Kyle Lohse's long winter ended yesterday, as the 34-year-old righty signed a three-year, $33MM deal with the Brewers. According to Tom Haudricourt of the Milwaukee Journal-Sentinel, Lohse will receive $4MM in 2013, with $7MM deferred in 2016-18, and $11MM salaries in '14 and '15. The players' union values the Lohse deal at $31.95MM over three years, factoring in the deferred money, tweets Ken Rosenthal of FOX Sports. The Brewers also had to surrender the 17th overall pick in the June draft, while the Cardinals gained the 28th for their loss. Lohse has been throwing bullpens and simulated games, and will begin the season on the Brewers' active roster. Let's check out some Lohse reactions and links:
- Olney doesn't think the Lohse signing made sense for the Brewers, as the loss of the draft pick means they are "drifting into more talent debt." The Brewers "pushed forward at a time when it really needed to take a step back," writes Olney.
- Keith Law, also at ESPN, feels the contract is "pretty reasonable relative to market values for starters of his caliber." Law also feels the Brewers are "sliding out of contender status," but notes that the contract seems tradeable later on. Lohse did not receive a no-trade clause, noted Rosenthal.
- Agent Scott Boras "doesn't lose, even if he didn't exactly win" on the Lohse deal, writes Jeff Sullivan of FanGraphs. Lohse should have gotten a higher average annual value, writes Ken Rosenthal of FOX Sports, but he's not convinced the new draft pick compensation system needs an overhaul.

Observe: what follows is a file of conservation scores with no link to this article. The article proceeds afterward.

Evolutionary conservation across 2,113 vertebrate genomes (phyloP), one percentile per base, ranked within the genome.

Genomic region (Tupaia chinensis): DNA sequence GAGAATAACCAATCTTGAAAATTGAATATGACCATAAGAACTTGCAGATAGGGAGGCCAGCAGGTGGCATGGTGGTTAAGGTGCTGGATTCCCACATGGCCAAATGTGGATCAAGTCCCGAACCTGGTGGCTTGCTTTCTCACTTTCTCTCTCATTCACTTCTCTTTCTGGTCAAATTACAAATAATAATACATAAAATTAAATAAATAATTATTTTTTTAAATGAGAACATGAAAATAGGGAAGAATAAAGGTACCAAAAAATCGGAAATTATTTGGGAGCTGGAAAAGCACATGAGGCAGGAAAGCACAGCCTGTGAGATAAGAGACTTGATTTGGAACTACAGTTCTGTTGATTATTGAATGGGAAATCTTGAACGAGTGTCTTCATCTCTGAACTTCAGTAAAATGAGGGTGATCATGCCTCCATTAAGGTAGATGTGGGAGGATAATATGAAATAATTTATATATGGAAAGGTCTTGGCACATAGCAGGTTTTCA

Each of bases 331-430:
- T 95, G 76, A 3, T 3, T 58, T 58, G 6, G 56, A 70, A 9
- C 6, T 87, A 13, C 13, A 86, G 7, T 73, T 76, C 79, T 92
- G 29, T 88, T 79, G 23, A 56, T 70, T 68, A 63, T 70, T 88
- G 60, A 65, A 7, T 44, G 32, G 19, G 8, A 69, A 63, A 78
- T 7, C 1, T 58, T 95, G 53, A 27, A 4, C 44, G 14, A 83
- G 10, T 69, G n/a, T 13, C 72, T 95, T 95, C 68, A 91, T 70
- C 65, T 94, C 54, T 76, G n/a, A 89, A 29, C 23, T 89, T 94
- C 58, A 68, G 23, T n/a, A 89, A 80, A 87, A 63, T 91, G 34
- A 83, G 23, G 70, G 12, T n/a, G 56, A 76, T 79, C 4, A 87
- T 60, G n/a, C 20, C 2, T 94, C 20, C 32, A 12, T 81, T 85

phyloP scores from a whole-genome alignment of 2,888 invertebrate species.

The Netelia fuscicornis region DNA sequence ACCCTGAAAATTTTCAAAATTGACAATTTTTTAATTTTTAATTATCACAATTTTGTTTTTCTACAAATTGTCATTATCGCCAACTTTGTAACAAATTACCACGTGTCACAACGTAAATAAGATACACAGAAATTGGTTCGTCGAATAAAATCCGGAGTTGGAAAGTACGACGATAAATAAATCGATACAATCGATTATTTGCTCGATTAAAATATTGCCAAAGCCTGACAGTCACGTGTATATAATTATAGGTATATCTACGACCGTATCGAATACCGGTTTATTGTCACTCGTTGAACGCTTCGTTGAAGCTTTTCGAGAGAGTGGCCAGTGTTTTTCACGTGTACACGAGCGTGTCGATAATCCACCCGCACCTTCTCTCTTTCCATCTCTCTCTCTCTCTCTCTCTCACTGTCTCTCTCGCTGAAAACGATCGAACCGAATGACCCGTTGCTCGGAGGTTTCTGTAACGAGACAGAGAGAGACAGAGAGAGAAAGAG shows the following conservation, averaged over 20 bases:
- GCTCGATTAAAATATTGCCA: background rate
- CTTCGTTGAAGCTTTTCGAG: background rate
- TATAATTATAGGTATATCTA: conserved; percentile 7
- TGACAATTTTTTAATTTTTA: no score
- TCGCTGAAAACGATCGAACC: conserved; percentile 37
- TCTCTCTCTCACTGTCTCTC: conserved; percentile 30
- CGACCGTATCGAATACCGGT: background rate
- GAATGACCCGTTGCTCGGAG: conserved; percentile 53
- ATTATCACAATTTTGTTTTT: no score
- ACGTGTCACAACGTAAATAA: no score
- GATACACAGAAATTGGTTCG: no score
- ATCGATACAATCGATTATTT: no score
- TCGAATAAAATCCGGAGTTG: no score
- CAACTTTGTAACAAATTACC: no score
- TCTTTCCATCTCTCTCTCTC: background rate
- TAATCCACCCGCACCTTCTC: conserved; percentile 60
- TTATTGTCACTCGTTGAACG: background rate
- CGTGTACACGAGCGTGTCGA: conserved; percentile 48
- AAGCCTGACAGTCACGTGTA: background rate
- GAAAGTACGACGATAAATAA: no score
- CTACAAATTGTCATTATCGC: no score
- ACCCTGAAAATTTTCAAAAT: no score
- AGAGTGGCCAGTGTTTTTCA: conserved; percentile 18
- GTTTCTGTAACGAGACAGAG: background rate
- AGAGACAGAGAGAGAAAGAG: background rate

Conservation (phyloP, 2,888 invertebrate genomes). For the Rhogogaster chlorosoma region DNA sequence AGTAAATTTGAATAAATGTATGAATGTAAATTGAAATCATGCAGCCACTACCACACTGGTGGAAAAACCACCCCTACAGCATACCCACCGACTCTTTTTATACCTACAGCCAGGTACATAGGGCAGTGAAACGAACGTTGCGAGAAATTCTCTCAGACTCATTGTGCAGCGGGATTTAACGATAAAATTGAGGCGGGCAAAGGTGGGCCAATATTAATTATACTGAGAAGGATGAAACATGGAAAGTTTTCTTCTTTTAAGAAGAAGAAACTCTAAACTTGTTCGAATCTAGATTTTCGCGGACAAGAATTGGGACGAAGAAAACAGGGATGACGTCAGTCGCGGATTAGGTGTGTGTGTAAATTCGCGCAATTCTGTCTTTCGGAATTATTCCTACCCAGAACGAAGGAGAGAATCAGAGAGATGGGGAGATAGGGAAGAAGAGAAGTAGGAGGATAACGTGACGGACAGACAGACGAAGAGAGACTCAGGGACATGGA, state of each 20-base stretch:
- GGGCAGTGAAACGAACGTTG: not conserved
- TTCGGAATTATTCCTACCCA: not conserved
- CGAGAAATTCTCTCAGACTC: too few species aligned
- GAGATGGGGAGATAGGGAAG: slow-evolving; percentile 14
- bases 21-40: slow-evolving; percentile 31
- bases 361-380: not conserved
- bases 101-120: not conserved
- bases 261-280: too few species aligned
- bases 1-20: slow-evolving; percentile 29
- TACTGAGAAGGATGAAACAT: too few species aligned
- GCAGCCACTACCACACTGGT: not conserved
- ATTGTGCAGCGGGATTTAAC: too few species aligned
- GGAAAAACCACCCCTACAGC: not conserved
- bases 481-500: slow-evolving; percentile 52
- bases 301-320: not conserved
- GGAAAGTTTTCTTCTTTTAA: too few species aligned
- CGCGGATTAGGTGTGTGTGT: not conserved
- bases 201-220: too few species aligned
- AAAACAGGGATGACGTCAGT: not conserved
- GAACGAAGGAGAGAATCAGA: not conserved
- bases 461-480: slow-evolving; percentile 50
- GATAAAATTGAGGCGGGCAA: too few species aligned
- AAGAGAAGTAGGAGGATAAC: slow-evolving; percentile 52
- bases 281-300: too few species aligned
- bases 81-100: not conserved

- "When you have a system that does not reward performance, you know we have something corrupt in the major league process," Boras told Jon Paul Morosi of FOX Sports. Boras says baseball should remove the financial motivation for teams to lose, as the worst teams receive the largest pools of draft dollars. The current system allows bad teams to make up ground on the good ones, which wasn't possible before, Astros GM Jeff Luhnow said on Law's podcast a few weeks ago. Is it fair, though, that the Astros have significantly more draft dollars to spend than the Nationals? It's good for parity, though teams don't necessarily lose because of their market size.
- "Losing the first-round pick is tough, but that's a decision we had to make," GM Doug Melvin told reporters including Haudricourt.